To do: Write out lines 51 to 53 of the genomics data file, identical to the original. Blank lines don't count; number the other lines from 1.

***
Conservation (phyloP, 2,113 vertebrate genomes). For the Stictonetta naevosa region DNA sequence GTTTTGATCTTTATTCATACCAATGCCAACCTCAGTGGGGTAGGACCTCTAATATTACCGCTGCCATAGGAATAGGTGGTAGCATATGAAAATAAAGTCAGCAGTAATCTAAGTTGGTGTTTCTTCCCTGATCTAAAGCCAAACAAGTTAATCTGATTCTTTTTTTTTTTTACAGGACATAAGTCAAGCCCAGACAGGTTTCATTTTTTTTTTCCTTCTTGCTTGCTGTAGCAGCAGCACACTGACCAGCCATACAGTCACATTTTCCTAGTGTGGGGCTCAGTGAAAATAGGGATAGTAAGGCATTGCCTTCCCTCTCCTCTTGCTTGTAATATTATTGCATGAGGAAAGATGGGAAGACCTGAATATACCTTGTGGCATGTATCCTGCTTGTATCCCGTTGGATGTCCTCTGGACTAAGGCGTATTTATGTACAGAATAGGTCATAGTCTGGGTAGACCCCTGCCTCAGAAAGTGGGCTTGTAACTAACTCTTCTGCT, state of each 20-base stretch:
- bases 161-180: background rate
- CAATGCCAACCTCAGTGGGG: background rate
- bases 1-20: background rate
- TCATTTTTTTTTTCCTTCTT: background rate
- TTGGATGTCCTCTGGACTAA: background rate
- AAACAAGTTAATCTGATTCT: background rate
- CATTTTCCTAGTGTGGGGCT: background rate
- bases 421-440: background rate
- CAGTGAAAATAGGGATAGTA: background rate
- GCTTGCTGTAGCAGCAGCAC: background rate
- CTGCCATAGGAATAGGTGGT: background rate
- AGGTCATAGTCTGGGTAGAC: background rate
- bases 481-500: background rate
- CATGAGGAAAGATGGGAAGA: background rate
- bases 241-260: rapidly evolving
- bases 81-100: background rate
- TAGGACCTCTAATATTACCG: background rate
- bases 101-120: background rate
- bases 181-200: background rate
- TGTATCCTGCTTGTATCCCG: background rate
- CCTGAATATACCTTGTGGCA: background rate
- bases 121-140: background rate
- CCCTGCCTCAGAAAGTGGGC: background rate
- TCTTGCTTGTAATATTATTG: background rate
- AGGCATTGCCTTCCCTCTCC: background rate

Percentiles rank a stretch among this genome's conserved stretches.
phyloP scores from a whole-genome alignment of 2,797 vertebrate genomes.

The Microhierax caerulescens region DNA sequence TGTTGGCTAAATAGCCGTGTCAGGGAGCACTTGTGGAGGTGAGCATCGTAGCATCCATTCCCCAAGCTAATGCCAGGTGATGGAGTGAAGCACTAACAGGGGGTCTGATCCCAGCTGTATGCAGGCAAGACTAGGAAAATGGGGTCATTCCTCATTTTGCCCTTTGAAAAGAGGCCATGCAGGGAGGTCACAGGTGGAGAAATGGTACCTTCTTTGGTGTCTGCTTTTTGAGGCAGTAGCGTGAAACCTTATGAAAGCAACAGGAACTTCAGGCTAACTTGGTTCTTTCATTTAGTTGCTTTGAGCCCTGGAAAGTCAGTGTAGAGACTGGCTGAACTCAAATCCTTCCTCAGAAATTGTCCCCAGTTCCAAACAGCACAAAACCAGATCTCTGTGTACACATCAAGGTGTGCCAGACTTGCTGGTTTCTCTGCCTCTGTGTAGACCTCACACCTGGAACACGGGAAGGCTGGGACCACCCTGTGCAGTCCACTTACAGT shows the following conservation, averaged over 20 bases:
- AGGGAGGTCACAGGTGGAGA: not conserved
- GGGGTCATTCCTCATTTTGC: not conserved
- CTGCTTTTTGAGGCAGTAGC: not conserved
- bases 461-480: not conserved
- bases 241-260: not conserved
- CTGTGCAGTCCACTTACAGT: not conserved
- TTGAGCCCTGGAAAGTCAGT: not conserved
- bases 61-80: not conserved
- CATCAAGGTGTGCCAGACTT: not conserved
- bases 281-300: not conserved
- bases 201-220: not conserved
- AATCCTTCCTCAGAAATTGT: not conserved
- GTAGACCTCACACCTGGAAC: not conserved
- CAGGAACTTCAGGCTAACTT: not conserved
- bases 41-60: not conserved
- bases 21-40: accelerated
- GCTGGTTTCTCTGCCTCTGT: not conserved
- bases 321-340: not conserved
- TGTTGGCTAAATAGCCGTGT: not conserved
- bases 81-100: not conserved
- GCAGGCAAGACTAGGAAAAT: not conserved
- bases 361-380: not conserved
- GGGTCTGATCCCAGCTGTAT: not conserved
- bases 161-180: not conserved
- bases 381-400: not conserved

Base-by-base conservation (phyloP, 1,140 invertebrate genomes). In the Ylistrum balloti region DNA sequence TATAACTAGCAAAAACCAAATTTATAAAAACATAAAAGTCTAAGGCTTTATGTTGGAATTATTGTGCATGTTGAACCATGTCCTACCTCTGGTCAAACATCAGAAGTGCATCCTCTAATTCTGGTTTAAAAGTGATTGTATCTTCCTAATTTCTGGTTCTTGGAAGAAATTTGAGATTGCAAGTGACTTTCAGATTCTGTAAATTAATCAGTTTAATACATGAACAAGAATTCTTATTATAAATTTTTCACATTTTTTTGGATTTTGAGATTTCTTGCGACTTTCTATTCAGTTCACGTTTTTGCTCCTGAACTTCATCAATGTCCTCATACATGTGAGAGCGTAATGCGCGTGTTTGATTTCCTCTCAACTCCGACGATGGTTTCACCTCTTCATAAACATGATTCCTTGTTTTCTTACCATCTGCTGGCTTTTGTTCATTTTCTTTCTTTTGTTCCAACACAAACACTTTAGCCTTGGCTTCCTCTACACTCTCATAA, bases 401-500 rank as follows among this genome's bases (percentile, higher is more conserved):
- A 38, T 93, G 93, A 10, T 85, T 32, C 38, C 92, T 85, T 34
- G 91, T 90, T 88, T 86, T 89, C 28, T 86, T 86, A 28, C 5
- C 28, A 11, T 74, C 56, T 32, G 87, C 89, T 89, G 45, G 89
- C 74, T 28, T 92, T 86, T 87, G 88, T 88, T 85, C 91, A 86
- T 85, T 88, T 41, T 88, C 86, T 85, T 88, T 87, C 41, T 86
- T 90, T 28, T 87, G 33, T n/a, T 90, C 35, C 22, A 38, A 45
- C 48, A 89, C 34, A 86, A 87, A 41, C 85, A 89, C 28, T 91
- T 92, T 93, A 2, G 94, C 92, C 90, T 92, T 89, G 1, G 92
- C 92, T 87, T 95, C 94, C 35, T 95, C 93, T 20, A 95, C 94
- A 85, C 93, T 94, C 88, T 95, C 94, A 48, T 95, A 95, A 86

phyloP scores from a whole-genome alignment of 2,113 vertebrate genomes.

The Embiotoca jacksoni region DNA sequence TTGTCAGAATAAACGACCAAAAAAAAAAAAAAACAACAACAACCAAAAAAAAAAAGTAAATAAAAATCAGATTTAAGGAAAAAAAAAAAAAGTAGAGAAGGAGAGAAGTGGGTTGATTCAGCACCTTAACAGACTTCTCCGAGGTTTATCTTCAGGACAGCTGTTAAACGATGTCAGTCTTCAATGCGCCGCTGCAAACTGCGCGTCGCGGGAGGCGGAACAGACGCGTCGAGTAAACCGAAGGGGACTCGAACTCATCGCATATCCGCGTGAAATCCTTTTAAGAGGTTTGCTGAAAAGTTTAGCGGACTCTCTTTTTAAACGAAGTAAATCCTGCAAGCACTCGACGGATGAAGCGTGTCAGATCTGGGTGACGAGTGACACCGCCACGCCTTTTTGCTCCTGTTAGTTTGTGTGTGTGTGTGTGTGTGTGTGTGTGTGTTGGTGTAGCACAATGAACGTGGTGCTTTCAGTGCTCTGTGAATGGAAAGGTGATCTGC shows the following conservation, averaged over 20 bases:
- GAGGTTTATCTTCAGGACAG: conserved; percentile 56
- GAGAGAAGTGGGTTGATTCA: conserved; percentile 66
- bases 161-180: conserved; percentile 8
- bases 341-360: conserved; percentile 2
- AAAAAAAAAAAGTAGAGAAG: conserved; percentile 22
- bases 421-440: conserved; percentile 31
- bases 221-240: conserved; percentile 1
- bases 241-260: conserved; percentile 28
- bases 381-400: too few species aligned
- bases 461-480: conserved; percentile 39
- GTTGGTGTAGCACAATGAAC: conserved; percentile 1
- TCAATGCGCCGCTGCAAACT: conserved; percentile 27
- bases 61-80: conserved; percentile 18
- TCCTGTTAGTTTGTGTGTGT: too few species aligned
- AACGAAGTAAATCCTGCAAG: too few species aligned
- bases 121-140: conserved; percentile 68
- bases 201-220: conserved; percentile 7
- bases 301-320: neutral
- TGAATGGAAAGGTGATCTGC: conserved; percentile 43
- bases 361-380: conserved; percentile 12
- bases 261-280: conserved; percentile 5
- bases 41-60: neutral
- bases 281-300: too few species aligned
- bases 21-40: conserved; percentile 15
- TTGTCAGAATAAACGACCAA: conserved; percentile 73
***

- bases 361-380: not conserved
- GGGTCTGATCCCAGCTGTAT: not conserved
- bases 161-180: not conserved